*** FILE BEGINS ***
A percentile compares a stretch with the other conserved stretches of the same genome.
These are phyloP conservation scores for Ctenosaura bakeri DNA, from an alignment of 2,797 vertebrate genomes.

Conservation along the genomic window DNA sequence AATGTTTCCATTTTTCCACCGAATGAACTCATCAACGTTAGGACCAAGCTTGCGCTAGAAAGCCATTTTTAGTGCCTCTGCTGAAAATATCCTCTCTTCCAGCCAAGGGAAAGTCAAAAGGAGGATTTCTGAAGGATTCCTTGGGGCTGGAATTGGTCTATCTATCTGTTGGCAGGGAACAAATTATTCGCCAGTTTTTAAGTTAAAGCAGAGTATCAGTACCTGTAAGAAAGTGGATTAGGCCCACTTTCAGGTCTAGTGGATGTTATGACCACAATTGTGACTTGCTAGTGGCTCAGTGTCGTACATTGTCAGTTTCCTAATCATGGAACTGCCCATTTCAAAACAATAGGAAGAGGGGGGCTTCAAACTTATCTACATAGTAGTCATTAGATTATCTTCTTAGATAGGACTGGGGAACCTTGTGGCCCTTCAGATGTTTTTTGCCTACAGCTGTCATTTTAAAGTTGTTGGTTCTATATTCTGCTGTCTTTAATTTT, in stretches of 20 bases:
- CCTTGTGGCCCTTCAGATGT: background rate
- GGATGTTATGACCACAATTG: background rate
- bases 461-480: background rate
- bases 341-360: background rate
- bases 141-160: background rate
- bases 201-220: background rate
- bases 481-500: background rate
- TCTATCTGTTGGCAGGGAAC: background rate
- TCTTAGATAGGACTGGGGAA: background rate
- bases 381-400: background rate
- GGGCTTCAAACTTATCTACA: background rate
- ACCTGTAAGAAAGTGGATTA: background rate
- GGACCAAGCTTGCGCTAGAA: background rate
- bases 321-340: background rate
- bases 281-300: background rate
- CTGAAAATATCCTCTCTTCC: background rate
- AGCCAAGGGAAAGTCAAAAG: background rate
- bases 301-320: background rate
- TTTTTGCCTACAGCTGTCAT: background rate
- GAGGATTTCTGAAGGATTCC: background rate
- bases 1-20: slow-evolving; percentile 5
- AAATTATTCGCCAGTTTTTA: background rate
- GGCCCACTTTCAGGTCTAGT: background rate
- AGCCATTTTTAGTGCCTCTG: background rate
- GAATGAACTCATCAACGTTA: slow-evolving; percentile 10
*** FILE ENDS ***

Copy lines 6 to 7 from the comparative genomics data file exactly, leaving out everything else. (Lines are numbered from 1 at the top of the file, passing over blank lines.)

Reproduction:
- bases 461-480: background rate
- bases 341-360: background rate